Joss Whedon Assembles a Charming Version of Shakespeare’s Much Ado
Posted on August 2, 2013
In the midst of a busy schedule after putting together The Avengers, Joss Whedon managed to section off twelve days to film his adaptation of William Shakespeare’s comedy Much Ado About Nothing. The version brings a modern and American update to the British play that allows the viewers to not only understand but also immerse themselves in the witty lines.
Search online and you will find Whedon’s affinity for Shakespeare having hosted readings of the bard’s work at his house over the years. Any why wouldn’t a modern-day wordsmith admire the original master of verse? It’s not a surprise he chose Much Ado About Nothing as the text to film as it’s full of the back and forth banter between man and woman that translates across the ages.
It’s situational comedy at its best, and Whedon gets to dip into his vast stable of go-to actors to pull it off. Having Alexis Denisof and Amy Acker play the leads Benedick and Beatrice not only gives the best lines to two of his strongest, it also fulfills a love story for those who remember their relationship as Wesley and Fred in Angel. The whole movie centers around the banter of these two who balance both the comedy and romance well.
Choosing Sean Maher as the villain Don John did more than just use his looks for evil. Maher plays the villain with relish, and stands out as the awful instigator. But a bolder casting was using Riki Lindhome, half of Garfunkel and Oates, as Conrade. Casting the role of one of Don John’s closest confidante as a girlfriend helped to underline the war between men and women in the text.
Many have given justified accolades to the comedic turn of Nathan Fillion as the bumbling Dogberry with the aid of Tom Lenk as his sidekick. In one the Nerd HQ panels at SDCC this year, Fillion said it was the best payoff for just two days work. But he wasn’t the only cast member who managed the comedy. Clark Gregg as Leonato, father of Hero, has some of the more subtle laughable moments as does Reed Diamond as Don Pedro.
The love story between Claudio and Hero is well played by Fran Kranz and Jillian Morgese. It is Kranz’s snorkeled face on the poster holding the drink that sets the tone for the modern but not too serious take on Shakespeare’s play. Their love story is the center of the movie and represents young and innocent love as a foil to the older and slightly bruised love of Benedick and Beatrice. It could be easy for the young lovers to get lost in the great cast, but Kranz and Morgese give strong performances that make us cheer at their reunion at the end of the movie.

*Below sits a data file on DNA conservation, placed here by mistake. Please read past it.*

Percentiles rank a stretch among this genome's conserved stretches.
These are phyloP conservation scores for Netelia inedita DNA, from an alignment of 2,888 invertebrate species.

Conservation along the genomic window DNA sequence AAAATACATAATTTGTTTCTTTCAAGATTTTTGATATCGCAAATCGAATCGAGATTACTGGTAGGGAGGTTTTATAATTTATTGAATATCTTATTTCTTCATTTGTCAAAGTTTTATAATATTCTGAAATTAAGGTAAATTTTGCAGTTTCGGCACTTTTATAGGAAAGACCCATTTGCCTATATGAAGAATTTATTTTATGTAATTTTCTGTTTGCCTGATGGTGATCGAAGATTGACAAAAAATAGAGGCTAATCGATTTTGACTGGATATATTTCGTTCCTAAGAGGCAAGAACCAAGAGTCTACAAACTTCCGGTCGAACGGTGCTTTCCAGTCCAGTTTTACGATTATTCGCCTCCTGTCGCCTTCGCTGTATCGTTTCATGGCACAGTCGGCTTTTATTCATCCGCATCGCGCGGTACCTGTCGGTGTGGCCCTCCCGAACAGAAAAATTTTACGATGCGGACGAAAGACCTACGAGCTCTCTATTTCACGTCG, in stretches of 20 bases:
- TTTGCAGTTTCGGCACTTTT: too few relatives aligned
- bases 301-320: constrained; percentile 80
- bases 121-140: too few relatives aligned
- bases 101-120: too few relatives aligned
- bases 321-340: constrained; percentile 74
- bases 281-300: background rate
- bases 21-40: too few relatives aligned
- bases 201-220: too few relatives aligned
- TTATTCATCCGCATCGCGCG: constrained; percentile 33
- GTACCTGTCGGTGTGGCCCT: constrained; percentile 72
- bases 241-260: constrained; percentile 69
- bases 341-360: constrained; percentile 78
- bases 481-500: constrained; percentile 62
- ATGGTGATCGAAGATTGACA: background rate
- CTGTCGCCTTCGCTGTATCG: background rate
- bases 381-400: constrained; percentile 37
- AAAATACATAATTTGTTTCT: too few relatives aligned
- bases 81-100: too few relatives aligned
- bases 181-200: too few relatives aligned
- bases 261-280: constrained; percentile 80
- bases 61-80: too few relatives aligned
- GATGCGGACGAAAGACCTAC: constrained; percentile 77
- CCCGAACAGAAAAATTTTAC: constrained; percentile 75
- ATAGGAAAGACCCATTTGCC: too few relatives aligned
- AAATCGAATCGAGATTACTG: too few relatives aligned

For a Whedon follower, it did take me out of the movie a couple of times at the beginning of the film as I recognized all the beloved actors as I approved or questioned his casting choices. But within fifteen minutes, I forgot their other work and enjoyed the ride. Although filmed in artistic black and white, the movie does not take itself too seriously, and always remembers that it is a comedy. We’re not only allowed to laugh, we enjoy the frivolity.
One of the biggest stars of the film is the setting. Whedon presents everything coming together, falling apart, and the reassembling using his own beautiful house. Having the action happen in one place not only pays homage to the stage where the play would have been performed but also frames the importance of timing – both good and bad – in beautiful containment. The cherry on top is the music that includes lyrics by Shakespeare but beautifully played and sung by Jed Whedon and his wife Maurissa Tancharoen, both major contributors to Whedon works with more music written by Whedon. Where does the man get the time?
It’s hard to present Much Ado About Nothing in a new way. Many remember Kenneth Branagh‘s version with his then wife Emma Thompson. For those who have access to Digital Theatre, there’s the hysterical stage version with David Tennant and Catherine Tate available for streaming. Whedon’s version updates the play without taking anything away from the original. In some ways, his visual eye candy provides new comprehension to a fun comedy. The film deserves the Much Ado being made about it as an outstanding indie flick of the summer, and a well received addition to Whedon’s repertoire.